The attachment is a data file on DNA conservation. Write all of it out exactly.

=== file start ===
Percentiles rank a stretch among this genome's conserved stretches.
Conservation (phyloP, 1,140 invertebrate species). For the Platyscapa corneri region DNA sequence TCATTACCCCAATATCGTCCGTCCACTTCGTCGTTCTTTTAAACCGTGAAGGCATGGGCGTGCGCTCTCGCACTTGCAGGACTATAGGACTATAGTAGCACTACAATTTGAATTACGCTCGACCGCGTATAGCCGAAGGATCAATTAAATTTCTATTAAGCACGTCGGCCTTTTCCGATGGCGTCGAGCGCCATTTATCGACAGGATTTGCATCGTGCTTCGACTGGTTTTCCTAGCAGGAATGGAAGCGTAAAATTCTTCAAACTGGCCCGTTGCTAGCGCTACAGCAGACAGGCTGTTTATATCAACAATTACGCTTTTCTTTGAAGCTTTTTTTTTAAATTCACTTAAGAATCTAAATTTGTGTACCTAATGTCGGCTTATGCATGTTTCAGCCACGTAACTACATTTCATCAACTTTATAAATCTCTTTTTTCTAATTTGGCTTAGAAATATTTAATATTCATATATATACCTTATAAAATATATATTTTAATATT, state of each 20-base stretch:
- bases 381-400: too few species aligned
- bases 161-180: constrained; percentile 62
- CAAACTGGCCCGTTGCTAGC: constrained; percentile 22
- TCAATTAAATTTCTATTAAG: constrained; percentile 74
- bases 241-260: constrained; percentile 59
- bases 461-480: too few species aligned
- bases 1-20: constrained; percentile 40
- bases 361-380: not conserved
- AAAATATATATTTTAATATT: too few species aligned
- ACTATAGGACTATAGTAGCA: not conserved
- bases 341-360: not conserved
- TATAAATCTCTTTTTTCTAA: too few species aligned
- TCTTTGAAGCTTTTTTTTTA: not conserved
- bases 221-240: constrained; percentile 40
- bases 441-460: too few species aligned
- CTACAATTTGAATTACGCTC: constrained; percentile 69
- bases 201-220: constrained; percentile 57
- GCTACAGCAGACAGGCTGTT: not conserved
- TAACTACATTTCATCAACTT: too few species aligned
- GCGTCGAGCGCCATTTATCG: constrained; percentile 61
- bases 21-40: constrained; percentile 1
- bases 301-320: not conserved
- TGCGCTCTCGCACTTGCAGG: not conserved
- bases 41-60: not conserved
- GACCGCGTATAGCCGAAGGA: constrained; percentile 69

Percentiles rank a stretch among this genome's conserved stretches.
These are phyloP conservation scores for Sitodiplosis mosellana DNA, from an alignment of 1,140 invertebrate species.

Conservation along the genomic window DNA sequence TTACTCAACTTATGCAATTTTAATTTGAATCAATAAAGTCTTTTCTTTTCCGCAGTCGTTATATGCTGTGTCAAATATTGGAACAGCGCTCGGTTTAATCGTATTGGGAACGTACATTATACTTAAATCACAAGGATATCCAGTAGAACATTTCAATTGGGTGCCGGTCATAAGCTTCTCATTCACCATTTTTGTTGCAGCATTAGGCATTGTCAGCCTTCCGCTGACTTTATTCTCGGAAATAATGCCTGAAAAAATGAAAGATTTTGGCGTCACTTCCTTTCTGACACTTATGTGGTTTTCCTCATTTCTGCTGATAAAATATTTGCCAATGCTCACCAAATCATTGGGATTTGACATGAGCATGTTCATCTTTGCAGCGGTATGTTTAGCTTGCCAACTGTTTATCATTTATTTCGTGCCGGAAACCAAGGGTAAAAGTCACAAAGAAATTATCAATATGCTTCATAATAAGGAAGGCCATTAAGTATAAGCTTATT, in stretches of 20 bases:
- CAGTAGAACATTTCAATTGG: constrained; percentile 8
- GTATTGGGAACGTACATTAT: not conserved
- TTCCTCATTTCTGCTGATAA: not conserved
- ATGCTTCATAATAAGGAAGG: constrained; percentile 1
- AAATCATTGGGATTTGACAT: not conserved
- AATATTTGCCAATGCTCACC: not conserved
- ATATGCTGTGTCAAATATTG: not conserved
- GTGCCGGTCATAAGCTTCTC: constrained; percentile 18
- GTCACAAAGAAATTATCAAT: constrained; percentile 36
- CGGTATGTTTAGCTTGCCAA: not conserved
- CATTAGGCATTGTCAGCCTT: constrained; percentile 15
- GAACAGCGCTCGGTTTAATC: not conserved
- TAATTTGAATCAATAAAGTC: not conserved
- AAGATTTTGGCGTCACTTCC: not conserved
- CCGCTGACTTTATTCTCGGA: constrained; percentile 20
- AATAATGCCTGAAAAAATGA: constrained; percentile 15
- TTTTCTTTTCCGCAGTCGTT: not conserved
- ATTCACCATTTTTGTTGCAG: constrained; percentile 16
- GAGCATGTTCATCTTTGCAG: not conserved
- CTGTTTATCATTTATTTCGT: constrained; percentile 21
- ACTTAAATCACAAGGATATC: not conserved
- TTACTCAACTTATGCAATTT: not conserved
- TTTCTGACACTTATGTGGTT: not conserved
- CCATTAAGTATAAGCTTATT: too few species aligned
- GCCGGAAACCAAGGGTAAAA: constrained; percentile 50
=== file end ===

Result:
Percentiles rank a stretch among this genome's conserved stretches.
Conservation (phyloP, 1,140 invertebrate species). For the Platyscapa corneri region DNA sequence TCATTACCCCAATATCGTCCGTCCACTTCGTCGTTCTTTTAAACCGTGAAGGCATGGGCGTGCGCTCTCGCACTTGCAGGACTATAGGACTATAGTAGCACTACAATTTGAATTACGCTCGACCGCGTATAGCCGAAGGATCAATTAAATTTCTATTAAGCACGTCGGCCTTTTCCGATGGCGTCGAGCGCCATTTATCGACAGGATTTGCATCGTGCTTCGACTGGTTTTCCTAGCAGGAATGGAAGCGTAAAATTCTTCAAACTGGCCCGTTGCTAGCGCTACAGCAGACAGGCTGTTTATATCAACAATTACGCTTTTCTTTGAAGCTTTTTTTTTAAATTCACTTAAGAATCTAAATTTGTGTACCTAATGTCGGCTTATGCATGTTTCAGCCACGTAACTACATTTCATCAACTTTATAAATCTCTTTTTTCTAATTTGGCTTAGAAATATTTAATATTCATATATATACCTTATAAAATATATATTTTAATATT, state of each 20-base stretch:
- bases 381-400: too few species aligned
- bases 161-180: constrained; percentile 62
- CAAACTGGCCCGTTGCTAGC: constrained; percentile 22
- TCAATTAAATTTCTATTAAG: constrained; percentile 74
- bases 241-260: constrained; percentile 59
- bases 461-480: too few species aligned
- bases 1-20: constrained; percentile 40
- bases 361-380: not conserved
- AAAATATATATTTTAATATT: too few species aligned
- ACTATAGGACTATAGTAGCA: not conserved
- bases 341-360: not conserved
- TATAAATCTCTTTTTTCTAA: too few species aligned
- TCTTTGAAGCTTTTTTTTTA: not conserved
- bases 221-240: constrained; percentile 40
- bases 441-460: too few species aligned
- CTACAATTTGAATTACGCTC: constrained; percentile 69
- bases 201-220: constrained; percentile 57
- GCTACAGCAGACAGGCTGTT: not conserved
- TAACTACATTTCATCAACTT: too few species aligned
- GCGTCGAGCGCCATTTATCG: constrained; percentile 61
- bases 21-40: constrained; percentile 1
- bases 301-320: not conserved
- TGCGCTCTCGCACTTGCAGG: not conserved
- bases 41-60: not conserved
- GACCGCGTATAGCCGAAGGA: constrained; percentile 69

Percentiles rank a stretch among this genome's conserved stretches.
These are phyloP conservation scores for Sitodiplosis mosellana DNA, from an alignment of 1,140 invertebrate species.

Conservation along the genomic window DNA sequence TTACTCAACTTATGCAATTTTAATTTGAATCAATAAAGTCTTTTCTTTTCCGCAGTCGTTATATGCTGTGTCAAATATTGGAACAGCGCTCGGTTTAATCGTATTGGGAACGTACATTATACTTAAATCACAAGGATATCCAGTAGAACATTTCAATTGGGTGCCGGTCATAAGCTTCTCATTCACCATTTTTGTTGCAGCATTAGGCATTGTCAGCCTTCCGCTGACTTTATTCTCGGAAATAATGCCTGAAAAAATGAAAGATTTTGGCGTCACTTCCTTTCTGACACTTATGTGGTTTTCCTCATTTCTGCTGATAAAATATTTGCCAATGCTCACCAAATCATTGGGATTTGACATGAGCATGTTCATCTTTGCAGCGGTATGTTTAGCTTGCCAACTGTTTATCATTTATTTCGTGCCGGAAACCAAGGGTAAAAGTCACAAAGAAATTATCAATATGCTTCATAATAAGGAAGGCCATTAAGTATAAGCTTATT, in stretches of 20 bases:
- CAGTAGAACATTTCAATTGG: constrained; percentile 8
- GTATTGGGAACGTACATTAT: not conserved
- TTCCTCATTTCTGCTGATAA: not conserved
- ATGCTTCATAATAAGGAAGG: constrained; percentile 1
- AAATCATTGGGATTTGACAT: not conserved
- AATATTTGCCAATGCTCACC: not conserved
- ATATGCTGTGTCAAATATTG: not conserved
- GTGCCGGTCATAAGCTTCTC: constrained; percentile 18
- GTCACAAAGAAATTATCAAT: constrained; percentile 36
- CGGTATGTTTAGCTTGCCAA: not conserved
- CATTAGGCATTGTCAGCCTT: constrained; percentile 15
- GAACAGCGCTCGGTTTAATC: not conserved
- TAATTTGAATCAATAAAGTC: not conserved
- AAGATTTTGGCGTCACTTCC: not conserved
- CCGCTGACTTTATTCTCGGA: constrained; percentile 20
- AATAATGCCTGAAAAAATGA: constrained; percentile 15
- TTTTCTTTTCCGCAGTCGTT: not conserved
- ATTCACCATTTTTGTTGCAG: constrained; percentile 16
- GAGCATGTTCATCTTTGCAG: not conserved
- CTGTTTATCATTTATTTCGT: constrained; percentile 21
- ACTTAAATCACAAGGATATC: not conserved
- TTACTCAACTTATGCAATTT: not conserved
- TTTCTGACACTTATGTGGTT: not conserved
- CCATTAAGTATAAGCTTATT: too few species aligned
- GCCGGAAACCAAGGGTAAAA: constrained; percentile 50